At present, the theoretical study of interval type-2 fuzzy sets (IT2FS) mainly focuses on pure mathematics. For example, Chen [9] studied the nature and operation of IT2FS, Zheng et al. [10] analyzed the similarity and acceptance of IT2FS, Zarinbal et al. [11] proposed a clustering analysis model of IT2FS with the method of relative entropy, Hwang et al. [12] proposed a similarity measurement method of interval type-2 fuzzy entropy, and Li et al. [13] proposed the uncertainty measurement method of IT2FS. These theoretical studies serve as a good theoretical foundation for the research on IT2FS in the field of multiattribute decision making (MADM).

However, to solve IT2FS MADM problems, we need to address the translation problem between IT2FS and linguistics. In recent years, research on the translation between IT2FS and linguistics mainly includes three-level [14], four-level [15], five-level [16], seven-level [17, 18], and nine-level [19, 20] languages. Using these language-level systems, decision makers can easily convert linguistic variables into IT2FS to make decisions.

IT2FS mainly includes IT2IFS, interval type-2 triangular fuzzy sets (IT2TFS), interval type-2 trapezoidal fuzzy sets (IT2TrFS), and others. The IT2IFS domain is a discrete set and can only roughly indicate whether an attribute is the member of an option or not. Therefore, conducting research based on IT2TFS and IT2TrFS is more meaningful than research on IT2IFS. Previous studies on IT2TFS MADM are as follows. Mokhtarian et al. [21] proposed IT2TFS MADM of controlling risk. Using IT2TFS decision problems, Ashtiani et al. [22] presented a feasible method to solve multiattribute group decision-making problems with the improved TOPSIS algorithm. Guo and Yin [23] proposed type-2 intuitionistic fuzzy information MADM methods. Compared to IT2TrFS, IT2TFS can describe the qualitative index [7, 24, 25] more effectively. Studies on IT2TrFS have started only recently. For example, Chen et al. [7, 24, 25] improved the classic QUALIFLEX, ELECTRE, and PROMETHEE algorithms and proposed a specific MADM algorithm. Xu et al. [26] presented a conflict measurement model based on interval intuitionistic fuzzy number preference for large group decision-making problems. Zamri and Abdullah [27] proposed IT2TrFS entropy MADM methods. These studies provided specific ideas and laid a good foundation for our study. However, existing studies do not consider the impact of risk preferences of decision makers on decision results. For fuzzy MADM problems, decision makers have to be classified in accordance with their risk preferences. As IT2FS is used to portray ambiguity and uncertainty, introducing the risk preferences of decision makers in making decisions is a practical approach [28–30].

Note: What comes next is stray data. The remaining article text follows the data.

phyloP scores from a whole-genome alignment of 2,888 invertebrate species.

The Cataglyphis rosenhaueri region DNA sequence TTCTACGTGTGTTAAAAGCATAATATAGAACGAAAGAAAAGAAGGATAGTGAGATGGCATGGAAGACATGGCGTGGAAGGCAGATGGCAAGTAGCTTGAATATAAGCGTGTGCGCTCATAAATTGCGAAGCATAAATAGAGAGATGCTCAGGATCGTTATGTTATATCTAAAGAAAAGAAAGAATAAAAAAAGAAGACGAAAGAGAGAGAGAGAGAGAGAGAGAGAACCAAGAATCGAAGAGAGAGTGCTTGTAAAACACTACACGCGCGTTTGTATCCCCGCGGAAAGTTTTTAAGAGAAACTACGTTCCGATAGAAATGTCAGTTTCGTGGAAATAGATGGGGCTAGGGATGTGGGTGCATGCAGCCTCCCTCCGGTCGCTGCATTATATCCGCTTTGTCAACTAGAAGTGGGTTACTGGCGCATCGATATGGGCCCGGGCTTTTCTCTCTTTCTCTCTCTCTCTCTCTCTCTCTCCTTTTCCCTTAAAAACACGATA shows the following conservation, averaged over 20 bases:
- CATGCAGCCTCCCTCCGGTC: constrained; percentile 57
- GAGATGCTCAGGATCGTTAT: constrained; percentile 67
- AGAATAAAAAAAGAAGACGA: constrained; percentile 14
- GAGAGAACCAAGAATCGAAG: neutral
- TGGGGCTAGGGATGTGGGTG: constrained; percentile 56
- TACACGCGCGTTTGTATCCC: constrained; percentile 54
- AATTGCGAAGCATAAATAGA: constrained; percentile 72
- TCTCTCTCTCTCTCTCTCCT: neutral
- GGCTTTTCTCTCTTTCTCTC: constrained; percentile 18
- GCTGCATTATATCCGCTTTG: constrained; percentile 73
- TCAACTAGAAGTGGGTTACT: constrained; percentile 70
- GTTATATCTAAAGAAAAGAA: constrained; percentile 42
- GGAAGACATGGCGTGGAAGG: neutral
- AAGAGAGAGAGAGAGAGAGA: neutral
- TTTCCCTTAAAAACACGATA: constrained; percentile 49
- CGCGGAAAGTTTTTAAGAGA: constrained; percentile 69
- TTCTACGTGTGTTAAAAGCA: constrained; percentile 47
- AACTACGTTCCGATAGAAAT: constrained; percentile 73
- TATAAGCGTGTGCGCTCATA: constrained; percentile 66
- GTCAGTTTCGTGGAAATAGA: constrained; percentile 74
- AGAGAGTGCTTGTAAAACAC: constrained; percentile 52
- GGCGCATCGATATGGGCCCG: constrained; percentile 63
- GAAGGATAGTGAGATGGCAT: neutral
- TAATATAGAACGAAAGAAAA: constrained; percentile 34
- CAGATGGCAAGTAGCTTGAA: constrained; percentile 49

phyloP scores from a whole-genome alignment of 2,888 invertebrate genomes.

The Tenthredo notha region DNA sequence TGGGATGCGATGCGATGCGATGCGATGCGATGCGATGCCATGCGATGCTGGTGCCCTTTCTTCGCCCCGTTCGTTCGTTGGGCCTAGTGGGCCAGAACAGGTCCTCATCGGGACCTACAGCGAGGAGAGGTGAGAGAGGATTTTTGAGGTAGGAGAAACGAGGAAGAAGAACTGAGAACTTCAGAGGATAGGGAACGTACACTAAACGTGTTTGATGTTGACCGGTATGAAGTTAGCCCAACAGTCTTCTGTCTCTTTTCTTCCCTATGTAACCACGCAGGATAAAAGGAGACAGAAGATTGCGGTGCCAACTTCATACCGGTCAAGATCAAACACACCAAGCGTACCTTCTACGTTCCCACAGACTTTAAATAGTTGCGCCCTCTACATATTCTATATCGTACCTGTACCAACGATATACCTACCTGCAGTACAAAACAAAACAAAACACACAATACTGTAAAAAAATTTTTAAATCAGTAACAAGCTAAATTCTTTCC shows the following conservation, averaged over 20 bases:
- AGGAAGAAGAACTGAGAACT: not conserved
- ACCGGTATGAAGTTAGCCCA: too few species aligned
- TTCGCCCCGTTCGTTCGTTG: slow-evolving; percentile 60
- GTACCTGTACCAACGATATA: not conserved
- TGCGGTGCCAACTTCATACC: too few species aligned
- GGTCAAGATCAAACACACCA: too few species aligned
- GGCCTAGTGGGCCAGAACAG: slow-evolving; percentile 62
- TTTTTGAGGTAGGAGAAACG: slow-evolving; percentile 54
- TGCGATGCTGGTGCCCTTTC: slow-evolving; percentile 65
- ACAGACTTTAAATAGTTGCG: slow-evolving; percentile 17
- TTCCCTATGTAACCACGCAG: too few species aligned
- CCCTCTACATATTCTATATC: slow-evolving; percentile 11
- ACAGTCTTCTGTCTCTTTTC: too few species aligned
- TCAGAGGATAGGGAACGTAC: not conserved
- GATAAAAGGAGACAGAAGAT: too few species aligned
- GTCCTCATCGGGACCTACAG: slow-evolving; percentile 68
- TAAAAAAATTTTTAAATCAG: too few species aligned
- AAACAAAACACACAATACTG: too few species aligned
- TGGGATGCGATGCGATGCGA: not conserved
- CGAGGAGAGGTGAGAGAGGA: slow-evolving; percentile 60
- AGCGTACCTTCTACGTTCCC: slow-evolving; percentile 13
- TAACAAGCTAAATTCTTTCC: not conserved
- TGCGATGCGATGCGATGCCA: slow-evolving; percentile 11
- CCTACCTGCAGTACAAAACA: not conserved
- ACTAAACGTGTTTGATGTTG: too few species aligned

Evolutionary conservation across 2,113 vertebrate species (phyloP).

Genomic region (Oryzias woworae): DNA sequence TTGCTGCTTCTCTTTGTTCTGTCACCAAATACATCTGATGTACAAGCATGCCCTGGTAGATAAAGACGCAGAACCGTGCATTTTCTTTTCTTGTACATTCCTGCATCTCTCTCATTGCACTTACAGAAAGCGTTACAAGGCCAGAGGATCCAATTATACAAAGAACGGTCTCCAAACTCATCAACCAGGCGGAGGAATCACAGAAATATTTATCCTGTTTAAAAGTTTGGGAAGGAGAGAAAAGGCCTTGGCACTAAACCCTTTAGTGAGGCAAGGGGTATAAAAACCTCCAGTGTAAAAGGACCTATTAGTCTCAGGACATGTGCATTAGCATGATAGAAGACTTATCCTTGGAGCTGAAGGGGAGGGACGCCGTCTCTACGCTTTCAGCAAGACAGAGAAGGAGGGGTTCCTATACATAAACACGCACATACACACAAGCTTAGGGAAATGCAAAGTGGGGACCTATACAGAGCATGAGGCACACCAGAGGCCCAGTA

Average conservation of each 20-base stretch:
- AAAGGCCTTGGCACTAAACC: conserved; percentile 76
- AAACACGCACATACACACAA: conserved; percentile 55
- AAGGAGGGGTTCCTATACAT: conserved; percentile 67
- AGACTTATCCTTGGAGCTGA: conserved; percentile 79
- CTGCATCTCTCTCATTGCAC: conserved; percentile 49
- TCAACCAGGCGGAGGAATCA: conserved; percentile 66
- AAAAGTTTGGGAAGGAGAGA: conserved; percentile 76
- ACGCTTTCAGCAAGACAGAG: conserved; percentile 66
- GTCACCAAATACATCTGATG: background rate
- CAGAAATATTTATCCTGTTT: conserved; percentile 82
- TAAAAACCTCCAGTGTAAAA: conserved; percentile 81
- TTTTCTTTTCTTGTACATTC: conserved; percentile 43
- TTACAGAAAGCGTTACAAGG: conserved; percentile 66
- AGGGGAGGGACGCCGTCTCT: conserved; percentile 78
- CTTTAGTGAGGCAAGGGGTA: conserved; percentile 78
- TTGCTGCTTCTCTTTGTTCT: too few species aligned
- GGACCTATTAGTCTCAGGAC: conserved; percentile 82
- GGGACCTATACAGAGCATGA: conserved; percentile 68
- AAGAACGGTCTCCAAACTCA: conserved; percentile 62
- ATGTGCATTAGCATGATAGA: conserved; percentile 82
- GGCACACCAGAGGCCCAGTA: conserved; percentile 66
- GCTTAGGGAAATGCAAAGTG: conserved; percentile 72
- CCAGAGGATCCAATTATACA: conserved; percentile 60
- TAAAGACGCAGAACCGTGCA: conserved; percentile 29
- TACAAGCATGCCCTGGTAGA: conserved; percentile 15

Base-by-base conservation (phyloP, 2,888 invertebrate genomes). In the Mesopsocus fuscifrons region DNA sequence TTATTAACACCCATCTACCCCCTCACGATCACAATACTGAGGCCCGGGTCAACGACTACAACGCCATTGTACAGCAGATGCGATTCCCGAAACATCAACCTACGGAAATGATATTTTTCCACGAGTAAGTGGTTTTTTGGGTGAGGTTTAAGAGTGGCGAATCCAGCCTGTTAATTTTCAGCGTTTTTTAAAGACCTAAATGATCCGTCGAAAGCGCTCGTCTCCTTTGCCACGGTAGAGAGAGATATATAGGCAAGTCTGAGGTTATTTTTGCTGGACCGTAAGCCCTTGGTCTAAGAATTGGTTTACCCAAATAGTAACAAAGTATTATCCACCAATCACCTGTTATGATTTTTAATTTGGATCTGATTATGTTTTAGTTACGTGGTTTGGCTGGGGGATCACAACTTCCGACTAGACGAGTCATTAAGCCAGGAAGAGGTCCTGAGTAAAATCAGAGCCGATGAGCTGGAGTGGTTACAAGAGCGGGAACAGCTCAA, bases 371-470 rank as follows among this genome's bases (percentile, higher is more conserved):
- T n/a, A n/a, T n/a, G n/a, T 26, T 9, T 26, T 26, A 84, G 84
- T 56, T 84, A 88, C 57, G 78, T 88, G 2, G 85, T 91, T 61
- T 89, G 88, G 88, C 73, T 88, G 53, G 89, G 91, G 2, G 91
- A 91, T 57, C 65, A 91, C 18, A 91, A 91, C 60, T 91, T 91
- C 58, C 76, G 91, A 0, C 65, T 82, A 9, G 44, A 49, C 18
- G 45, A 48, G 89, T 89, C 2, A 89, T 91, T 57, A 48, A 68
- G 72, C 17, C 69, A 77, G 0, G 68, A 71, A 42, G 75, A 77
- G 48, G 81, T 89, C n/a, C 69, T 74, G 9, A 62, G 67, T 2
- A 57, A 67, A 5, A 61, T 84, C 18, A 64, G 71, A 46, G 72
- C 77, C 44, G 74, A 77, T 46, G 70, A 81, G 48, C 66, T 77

#### 3. Preliminary Knowledge

Let be a crisp set. Let denote the set of all closed subintervals of . A mapping : is known as an IT2FS in . For each , represents the degree of membership of an element to . The type-1 fuzzy sets : and : are referred to as a lower fuzzy set of and an upper fuzzy set of , respectively. The values and represent the degrees of membership of to and , respectively, where . If for all , then the IT2FS is fully determined by a single value from for each , and reduces to a T1FS.

Let , , , , , , , and be nonnegative real values, where , , , and . Let and denote the heights of and , respectively, where . We consider that the lower and upper membership functions and , respectively, of are defined as follows:

The lower and upper nonnegative trapezoidal fuzzy numbers with respect to are denoted by and , respectively, where (i.e., if and only if, , ). Additionally, is a nonnegative IT2TrF number in and is expressed as follows:

By applying the extension principle proposed by Zadeh [31] to the IT2TrF environment, the operations of addition and multiplication by a nonnegative ordinary number defined on nonnegative IT2TrF numbers produce another nonnegative IT2TrF number. Let and be two nonnegative IT2TrF numbers in , where The addition operation between and is defined as follows:

The multiplication operation between a nonnegative real value and is defined as follows:

#### 4. Theoretical Basis

In this paper, the proposed IT2IFS MADM method considering risk preference mainly refers to two core contents. One aspect is measuring the risk appetite of IT2IFS makers. Another is choosing the suitable ranking method. The two aspects are explained in Sections 4.1 and 4.2.

##### 4.1. Measurement of Risk Preferences of Decision Makers

###### 4.1.1. Fundamental Principle

Each IT2TrF has a lower limit and upper limit simultaneously. For example, according to Figure 1, the lower limit and upper limit of IT2TrF are and , respectively. These lower and upper limits are type-1 trapezoidal fuzzy numbers. The area between the lower and upper limits is the fuzzy zone of an IT2TrF; namely, IT2TrF is the set of all type-1 trapezoidal fuzzy numbers in a fuzzy field. The core of risk preference measurement of decision makers lies in different attitudes toward the fuzzy zone. When the decision that a decision maker makes is closer to , the risk preference is close to 0 and the decision maker belongs to the type of complete risk avoidance. When the decision is closer to , the risk preference is close to 1 and the decision maker belongs to the type of complete risk preference. Based on the different risk preferences of decision makers, the value of decision making is between and . Therefore, the value of risk preference of decision makers is also between 0 and 1. According to this principle, a risk preference coefficient of decision makers is introduced.